• Arnold, Bettina. 2002. Justifying genocide: Archaeology and the construction of difference. In Annihilating difference: The anthropology of genocide. Edited by A. L. Hinton and K. Roth, 95–116. Berkeley: Univ. of California Press.

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    Outlines how National Socialists used archaeology to support their geopolitical agenda, such as the projection of a “German” people into the deep past and the territorial claims what were among those used to justify the genocide of millions of people. Includes a consideration of parallel developments in other genocidal regimes.

  • Bahrani, Zainab. 2006. Race and ethnicity in Mesopotamian antiquity. World Archaeology 38.1: 48–59.

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    Argues that ancient Mesopotamian concepts of otherness were not rooted in the body, suggesting that race, as defined in this bibliography, was not an organizing principle in Mesopotamian societies. Includes a discussion of the 19th- and early-20th-century racial politics that underlay early research in the region.

  • Gosden, Chris. 2006. Race and racism in archaeology: Introduction. World Archaeology 38.1: 1–7.

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    Introduction to an issue of World Archaeology focusing on race and racism at sites throughout time and across the globe. The collection evinces a range of viewpoints on whether “race” is a modern phenomenon and whether “race” is a useful biological category.

  • Isaac, Benjamin. 2006. Proto-racism in Graeco-Roman antiquity. World Archaeology 38.1: 32–47.

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    Uses an idea of “racism” as a systematic and explicit argument about the biological basis for the superiority and inferiority of groups to examine literary sources from the classical world. Written against the arguments that (1) racism so defined is a modern phenomenon and (2) ancient hatreds were “ethnic” or “cultural” rather than racial in character.

  • Karega-Munene, and Peter Schmidt. 2010. Postcolonial archaeologies in Africa: Breaking the silence. The African Archaeological Review 27.4: 323–337.

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    Considers the state of African archaeology in a postcolonial moment. Emphasizes the reception of, and need for, the insights of African scholars especially as represented by contributions to Schmidt 2009 (cited under Indigenous/Postcolonial Archaeology and Race)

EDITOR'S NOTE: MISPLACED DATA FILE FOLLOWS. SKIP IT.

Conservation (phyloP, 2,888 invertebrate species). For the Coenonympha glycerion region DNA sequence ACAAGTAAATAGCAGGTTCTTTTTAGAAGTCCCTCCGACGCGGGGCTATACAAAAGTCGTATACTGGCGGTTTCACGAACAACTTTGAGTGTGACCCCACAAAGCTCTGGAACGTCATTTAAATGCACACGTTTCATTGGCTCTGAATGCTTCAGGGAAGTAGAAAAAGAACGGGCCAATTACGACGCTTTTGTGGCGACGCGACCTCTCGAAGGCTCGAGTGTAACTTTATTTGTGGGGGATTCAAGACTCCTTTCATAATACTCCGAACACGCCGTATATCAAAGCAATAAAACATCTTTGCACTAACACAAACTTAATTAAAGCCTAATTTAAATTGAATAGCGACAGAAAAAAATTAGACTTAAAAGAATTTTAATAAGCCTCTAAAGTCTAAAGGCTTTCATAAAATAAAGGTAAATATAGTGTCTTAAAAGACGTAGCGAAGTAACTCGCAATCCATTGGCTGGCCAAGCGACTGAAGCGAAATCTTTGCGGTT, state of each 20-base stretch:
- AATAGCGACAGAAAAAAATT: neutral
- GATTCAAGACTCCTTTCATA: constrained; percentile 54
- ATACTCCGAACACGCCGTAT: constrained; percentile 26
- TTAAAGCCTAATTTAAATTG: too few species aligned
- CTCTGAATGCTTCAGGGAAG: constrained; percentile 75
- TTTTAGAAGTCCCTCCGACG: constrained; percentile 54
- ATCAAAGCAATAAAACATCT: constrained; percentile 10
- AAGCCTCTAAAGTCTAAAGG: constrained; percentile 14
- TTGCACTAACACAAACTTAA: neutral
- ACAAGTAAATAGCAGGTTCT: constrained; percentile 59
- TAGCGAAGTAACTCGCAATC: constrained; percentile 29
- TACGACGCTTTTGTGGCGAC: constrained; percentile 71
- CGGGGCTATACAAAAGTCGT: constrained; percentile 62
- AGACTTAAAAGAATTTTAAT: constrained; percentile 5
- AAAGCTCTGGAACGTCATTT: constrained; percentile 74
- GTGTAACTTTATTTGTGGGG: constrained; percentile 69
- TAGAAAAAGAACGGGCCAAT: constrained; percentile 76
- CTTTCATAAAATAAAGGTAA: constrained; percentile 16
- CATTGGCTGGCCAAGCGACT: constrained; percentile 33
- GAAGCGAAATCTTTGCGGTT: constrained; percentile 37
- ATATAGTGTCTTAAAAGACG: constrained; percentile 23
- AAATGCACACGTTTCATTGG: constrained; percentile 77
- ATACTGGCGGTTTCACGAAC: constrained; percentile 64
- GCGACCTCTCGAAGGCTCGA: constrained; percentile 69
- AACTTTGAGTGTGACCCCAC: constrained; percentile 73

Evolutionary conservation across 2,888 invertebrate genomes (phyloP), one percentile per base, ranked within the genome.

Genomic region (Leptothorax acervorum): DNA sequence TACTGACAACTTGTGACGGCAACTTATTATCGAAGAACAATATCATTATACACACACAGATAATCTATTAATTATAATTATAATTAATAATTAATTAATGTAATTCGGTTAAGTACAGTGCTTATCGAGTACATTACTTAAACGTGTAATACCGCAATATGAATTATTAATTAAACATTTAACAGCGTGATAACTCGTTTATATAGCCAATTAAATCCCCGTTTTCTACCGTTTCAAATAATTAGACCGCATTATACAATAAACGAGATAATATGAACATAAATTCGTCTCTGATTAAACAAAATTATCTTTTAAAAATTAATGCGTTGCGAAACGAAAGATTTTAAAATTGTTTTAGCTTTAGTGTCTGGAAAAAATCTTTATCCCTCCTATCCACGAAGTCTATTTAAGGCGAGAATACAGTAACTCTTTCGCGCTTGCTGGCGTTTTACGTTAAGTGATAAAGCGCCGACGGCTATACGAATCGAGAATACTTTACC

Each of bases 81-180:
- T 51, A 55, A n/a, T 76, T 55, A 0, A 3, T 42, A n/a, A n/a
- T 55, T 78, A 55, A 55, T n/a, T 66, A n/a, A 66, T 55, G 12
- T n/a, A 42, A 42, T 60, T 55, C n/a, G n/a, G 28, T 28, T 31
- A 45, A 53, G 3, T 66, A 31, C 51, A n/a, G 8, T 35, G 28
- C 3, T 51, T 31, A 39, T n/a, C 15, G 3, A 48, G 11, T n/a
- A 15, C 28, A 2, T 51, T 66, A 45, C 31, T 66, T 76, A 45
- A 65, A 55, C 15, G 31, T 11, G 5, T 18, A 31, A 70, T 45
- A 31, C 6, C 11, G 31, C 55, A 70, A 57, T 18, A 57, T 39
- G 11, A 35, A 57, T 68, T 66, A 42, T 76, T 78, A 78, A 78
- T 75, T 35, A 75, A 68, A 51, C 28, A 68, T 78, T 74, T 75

• MacEachern, Scott. 2000. Genes, tribes, and African history. Current Anthropology 41.3: 357–384.

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    Critiques the categories used by geneticists attempting to associate African genetic samples with ethnic and linguistic groups in the past and in the present. Demonstrates the implications for historical and archaeological studies on the continent.

  • Nelson, Sarah M. 1996. The politics of ethnicity in prehistoric Korea. In Nationalism, politics and the practice of archaeology. Edited by C. Fawcett and P. L. Kohl, 218–231. Cambridge, UK: Cambridge Univ. Press.

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    Documents the centrality of ethnicity to archaeological thought on the Korean peninsula. The point of excavation is to uncover the movements and transformations of the Korean people, understood to be distinct culturally and biologically from other peoples.

  • Orser, Charles E., Jr. 2004. Race and practice in archaeological interpretation. Philadelphia: Univ. of Pennsylvania Press.

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    Provides a history of the theories that have informed how archaeologists have approached race in their analysis. Critiques the field for an emphasis on ethnicity and an avoidance of race. Concludes with a case study using practice theory to examine the racialization (see Racialization) of the Irish.

  • Seirlis, Julia Katherine. 2004. Islands and autochthons: Coloureds, space and belonging in Rhodesia and Zimbabwe (Part 1). Journal of Social Archaeology 4.3: 405–426.

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    Considers how the racial category “Coloured” mapped onto the racialized landscapes of Rhodesia/Zimbabwe.

  • Stahl, Ann Brower, ed. 2005. African archaeology: A critical introduction. Oxford: Blackwell.

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    The introductory essay by the editor offers an especially useful evaluation of the major questions archaeologists have asked at African sites, including the social and intellectual contexts in which the field has developed and transformed. Chapters address themes in African archaeology including significant research topics (e.g., hominin evolution, plant domestication, urbanization) as well as regional overviews.